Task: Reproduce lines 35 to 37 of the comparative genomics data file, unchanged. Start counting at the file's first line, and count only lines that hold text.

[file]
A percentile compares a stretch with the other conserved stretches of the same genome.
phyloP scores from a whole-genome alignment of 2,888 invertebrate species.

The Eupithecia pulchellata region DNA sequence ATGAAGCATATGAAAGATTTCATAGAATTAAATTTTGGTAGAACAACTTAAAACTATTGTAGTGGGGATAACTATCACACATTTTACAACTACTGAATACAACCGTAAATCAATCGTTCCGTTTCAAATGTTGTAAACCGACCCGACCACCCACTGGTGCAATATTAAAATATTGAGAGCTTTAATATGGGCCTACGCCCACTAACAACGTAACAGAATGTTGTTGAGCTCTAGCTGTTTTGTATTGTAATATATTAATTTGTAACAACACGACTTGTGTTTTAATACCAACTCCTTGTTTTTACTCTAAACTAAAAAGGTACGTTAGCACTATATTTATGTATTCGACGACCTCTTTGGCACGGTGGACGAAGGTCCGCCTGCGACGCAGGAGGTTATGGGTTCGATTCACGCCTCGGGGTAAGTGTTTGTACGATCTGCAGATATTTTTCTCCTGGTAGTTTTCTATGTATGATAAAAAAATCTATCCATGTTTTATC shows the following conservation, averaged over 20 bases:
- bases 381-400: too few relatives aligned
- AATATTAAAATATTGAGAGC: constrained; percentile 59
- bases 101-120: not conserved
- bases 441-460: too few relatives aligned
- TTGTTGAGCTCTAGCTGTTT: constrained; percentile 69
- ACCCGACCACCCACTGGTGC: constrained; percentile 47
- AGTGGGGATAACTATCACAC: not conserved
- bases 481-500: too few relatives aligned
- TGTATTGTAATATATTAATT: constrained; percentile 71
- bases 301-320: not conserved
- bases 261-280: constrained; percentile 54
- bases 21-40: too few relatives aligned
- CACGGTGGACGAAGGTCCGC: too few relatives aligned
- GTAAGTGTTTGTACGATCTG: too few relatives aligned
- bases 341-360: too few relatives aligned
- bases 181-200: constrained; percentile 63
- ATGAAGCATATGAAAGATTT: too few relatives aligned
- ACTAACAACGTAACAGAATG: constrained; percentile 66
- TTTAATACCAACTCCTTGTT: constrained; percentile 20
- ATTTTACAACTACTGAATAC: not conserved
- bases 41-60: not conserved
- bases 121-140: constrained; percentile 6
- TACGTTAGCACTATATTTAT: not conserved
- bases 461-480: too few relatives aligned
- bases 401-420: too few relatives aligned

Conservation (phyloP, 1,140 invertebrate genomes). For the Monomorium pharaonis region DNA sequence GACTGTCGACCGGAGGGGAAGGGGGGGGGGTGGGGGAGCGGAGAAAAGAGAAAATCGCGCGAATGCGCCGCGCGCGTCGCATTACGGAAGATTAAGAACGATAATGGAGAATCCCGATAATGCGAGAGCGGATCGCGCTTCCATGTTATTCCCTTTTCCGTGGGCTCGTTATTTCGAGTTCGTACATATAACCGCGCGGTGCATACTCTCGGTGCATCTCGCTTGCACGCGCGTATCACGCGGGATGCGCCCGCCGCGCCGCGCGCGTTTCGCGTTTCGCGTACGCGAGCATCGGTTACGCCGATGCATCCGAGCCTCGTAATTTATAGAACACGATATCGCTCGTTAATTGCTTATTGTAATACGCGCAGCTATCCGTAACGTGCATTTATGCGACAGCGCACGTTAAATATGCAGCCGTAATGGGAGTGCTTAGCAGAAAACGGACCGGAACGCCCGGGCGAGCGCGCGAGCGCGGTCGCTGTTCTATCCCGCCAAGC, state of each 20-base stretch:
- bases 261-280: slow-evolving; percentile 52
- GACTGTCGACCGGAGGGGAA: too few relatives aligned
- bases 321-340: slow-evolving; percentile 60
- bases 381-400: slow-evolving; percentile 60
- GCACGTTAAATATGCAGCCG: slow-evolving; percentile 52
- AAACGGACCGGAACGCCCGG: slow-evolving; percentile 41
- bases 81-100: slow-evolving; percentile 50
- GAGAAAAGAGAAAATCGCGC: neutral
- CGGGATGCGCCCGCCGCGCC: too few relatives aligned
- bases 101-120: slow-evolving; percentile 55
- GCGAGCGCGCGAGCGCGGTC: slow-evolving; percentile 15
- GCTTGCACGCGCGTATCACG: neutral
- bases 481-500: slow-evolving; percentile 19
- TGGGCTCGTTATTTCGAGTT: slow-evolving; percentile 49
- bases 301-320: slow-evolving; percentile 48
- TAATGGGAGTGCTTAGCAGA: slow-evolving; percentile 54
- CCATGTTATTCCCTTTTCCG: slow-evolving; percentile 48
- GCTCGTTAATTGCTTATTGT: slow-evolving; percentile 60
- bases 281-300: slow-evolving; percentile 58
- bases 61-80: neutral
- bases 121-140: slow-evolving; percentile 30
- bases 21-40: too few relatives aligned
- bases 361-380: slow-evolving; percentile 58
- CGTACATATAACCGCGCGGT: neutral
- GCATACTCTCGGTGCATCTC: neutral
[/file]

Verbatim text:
- AAACGGACCGGAACGCCCGG: slow-evolving; percentile 41
- bases 81-100: slow-evolving; percentile 50
- GAGAAAAGAGAAAATCGCGC: neutral